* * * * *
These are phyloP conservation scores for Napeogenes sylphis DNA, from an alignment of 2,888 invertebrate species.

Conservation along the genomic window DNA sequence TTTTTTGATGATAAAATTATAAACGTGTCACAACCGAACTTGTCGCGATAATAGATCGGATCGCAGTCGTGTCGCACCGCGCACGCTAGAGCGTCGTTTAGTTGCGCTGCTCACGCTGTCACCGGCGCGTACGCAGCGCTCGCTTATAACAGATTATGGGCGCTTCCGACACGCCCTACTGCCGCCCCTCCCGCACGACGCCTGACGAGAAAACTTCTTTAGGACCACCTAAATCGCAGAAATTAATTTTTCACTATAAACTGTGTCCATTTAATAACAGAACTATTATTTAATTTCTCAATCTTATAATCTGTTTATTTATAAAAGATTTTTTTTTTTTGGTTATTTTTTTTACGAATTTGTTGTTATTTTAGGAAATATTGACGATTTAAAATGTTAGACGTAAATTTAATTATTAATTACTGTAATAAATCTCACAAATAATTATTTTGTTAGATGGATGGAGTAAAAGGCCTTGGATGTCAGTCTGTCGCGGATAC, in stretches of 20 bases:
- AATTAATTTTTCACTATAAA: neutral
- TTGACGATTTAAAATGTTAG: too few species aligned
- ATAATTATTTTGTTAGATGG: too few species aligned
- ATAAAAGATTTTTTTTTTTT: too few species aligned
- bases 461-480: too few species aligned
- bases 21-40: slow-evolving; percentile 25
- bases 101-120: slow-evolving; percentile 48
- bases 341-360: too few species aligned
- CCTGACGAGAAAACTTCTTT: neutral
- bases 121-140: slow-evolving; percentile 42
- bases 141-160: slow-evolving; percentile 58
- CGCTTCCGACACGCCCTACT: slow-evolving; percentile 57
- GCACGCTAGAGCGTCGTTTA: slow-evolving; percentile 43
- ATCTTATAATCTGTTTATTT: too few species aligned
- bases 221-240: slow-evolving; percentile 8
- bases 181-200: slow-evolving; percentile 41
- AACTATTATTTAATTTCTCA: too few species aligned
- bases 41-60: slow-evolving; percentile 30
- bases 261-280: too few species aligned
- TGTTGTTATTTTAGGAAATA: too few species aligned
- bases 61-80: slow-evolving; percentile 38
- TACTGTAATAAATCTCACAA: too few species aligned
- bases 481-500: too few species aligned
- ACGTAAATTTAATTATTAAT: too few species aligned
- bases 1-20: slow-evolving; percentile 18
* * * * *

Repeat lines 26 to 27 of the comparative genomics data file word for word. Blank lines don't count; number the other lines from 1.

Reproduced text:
- ACGTAAATTTAATTATTAAT: too few species aligned
- bases 1-20: slow-evolving; percentile 18